Of course for this to work, you need to create a system, a process, and an environment that seamlessly and effortlessly can capture the essence of what you’re doing, while you’re doing it. I’ve found this extremely difficult to do in even capturing the essence of my own life’s work, as probably 80% of what I’ve learnt and know I haven’t shared yet. Often times, this is because I don’t capture the essence of what I’m doing in the moment but do it later. But by doing it later, I find a lot of the essence, the feeling of what I was doing in that moment, is lost.
More than just sharing what you know, what is also important is how you share it. In Li Ziqi’s video above, I find it remarkable that she’s effectively just getting out of her own way and letting her work speak for itself. In comparison, most Western shows would have the person talking and gabbing away while they work, similar to how most cooking shows do today (to the point I have to change the channel because I find it too overwhelming and distracting).
She, in comparison, remains silent for the most part, thus creating and holding this otherworldly presence that enfolds you and invites you in, creating a relaxing sense of time and space for your own life. This is comparable to some artists I’ve seen who record their work and share the emergent creative process as it quietly unfolds.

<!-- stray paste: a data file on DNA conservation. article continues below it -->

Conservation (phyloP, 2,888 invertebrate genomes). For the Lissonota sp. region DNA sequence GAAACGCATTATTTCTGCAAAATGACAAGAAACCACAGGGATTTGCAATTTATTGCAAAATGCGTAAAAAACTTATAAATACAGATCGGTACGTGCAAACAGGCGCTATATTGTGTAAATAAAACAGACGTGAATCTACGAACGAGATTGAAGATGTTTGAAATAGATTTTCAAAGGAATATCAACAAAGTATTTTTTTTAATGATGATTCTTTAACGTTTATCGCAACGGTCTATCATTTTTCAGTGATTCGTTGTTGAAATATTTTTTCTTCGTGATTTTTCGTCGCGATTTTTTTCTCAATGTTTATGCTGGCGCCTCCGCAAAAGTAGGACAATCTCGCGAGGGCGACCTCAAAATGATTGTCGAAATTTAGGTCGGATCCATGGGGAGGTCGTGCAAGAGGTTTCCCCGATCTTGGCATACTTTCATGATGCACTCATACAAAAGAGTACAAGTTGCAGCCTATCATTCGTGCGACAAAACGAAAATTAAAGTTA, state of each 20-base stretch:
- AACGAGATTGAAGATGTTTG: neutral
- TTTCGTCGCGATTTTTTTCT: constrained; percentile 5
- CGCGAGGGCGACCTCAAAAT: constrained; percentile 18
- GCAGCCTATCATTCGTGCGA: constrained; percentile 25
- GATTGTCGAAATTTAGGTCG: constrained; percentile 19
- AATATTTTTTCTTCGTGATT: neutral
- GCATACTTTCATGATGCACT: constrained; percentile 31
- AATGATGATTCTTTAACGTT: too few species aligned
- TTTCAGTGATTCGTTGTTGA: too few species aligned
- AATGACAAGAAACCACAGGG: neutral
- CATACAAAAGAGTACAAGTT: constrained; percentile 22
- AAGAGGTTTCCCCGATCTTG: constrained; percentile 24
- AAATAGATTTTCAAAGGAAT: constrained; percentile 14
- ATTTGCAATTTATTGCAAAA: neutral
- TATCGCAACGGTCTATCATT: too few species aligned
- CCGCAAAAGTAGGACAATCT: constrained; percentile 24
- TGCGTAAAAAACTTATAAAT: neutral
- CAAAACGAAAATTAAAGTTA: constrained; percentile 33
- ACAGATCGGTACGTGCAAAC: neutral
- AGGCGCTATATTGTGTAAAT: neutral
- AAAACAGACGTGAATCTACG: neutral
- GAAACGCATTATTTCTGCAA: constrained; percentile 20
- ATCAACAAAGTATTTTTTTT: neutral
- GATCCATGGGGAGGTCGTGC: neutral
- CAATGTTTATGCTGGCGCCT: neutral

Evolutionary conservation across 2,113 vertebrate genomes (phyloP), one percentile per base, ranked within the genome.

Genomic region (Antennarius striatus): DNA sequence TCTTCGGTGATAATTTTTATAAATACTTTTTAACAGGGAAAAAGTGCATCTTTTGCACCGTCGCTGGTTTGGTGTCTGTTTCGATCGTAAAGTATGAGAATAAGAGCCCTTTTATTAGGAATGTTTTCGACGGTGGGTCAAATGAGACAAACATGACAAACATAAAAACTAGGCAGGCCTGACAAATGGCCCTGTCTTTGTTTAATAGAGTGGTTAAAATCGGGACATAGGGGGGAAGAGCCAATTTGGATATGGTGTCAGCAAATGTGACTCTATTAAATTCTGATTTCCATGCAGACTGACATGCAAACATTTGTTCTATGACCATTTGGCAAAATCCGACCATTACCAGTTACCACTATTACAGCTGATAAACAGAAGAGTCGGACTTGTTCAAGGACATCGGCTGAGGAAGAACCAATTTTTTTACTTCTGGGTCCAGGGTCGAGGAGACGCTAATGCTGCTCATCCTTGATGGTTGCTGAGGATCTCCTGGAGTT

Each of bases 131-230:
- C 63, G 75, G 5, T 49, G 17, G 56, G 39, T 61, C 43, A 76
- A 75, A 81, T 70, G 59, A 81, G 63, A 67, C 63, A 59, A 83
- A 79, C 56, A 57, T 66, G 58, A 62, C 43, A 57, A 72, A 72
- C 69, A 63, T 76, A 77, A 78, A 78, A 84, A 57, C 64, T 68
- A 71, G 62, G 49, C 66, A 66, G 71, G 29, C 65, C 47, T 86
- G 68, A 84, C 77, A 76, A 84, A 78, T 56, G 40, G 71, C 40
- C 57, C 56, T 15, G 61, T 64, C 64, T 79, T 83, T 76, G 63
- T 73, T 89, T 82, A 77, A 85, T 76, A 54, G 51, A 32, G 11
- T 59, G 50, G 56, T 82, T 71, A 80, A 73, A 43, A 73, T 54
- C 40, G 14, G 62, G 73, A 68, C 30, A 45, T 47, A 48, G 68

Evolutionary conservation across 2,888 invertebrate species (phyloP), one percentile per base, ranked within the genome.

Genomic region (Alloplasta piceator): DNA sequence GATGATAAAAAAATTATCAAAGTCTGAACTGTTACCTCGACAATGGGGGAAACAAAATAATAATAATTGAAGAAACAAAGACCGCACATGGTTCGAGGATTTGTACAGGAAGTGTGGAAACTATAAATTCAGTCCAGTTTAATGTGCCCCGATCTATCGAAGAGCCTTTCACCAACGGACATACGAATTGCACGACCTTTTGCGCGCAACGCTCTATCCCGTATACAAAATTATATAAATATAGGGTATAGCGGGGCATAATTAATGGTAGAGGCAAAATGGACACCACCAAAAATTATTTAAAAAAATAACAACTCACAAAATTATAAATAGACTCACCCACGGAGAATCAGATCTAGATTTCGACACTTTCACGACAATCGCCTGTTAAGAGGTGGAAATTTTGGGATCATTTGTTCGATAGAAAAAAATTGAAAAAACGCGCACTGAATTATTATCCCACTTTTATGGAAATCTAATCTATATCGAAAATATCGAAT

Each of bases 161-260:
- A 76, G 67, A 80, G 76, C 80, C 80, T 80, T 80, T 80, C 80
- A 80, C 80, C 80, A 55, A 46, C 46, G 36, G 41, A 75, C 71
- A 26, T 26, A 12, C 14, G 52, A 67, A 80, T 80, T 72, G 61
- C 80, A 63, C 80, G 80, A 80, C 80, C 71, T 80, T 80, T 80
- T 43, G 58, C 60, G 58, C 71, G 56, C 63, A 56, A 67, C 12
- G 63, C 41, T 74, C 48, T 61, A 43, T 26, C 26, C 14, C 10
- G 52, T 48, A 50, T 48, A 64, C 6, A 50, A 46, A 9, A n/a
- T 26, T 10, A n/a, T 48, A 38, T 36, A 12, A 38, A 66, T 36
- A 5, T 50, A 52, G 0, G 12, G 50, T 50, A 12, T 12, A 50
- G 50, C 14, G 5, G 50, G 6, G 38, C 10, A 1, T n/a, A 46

All said and done though, I believe everyone has a hidden talent and potential that they rarely recognize because it’s second nature for them (perhaps even believing that everyone can do it, so it’s not that big of a deal). If given the chance to share this talent and presented so in the right way to compliment what they’re doing, I think most people could make a living by just living and being themselves.
I use the term “work”, because it’s more understood, but really it’s “me time” — doing what I love. Writing, learning, improving, and creating. Whether it’s creating music, websites, books, or companies, it’s all just creating.
The word “workaholic” would apply, except it’s play, not work. It’s completely intrinsic — just following my own interests. I’ve found what I love, and do it as much as possible.
I’ve said before that The Future of Work goes beyond just working and integrates both learning and playing into it as well. And furthermore, that the outcome of this integrative process, the transformative effect of it, is that we are finally able to just be ourselves (tying into my mantra of Be Real Creative).
With this in mind, it’s evident that The Future of Work as a descriptor for this change and transformation is an inadequate one. Calling it The Future of Living would probably be closer to the mark, as it incorporates playing, learning, and working as a collective, cyclic process of life.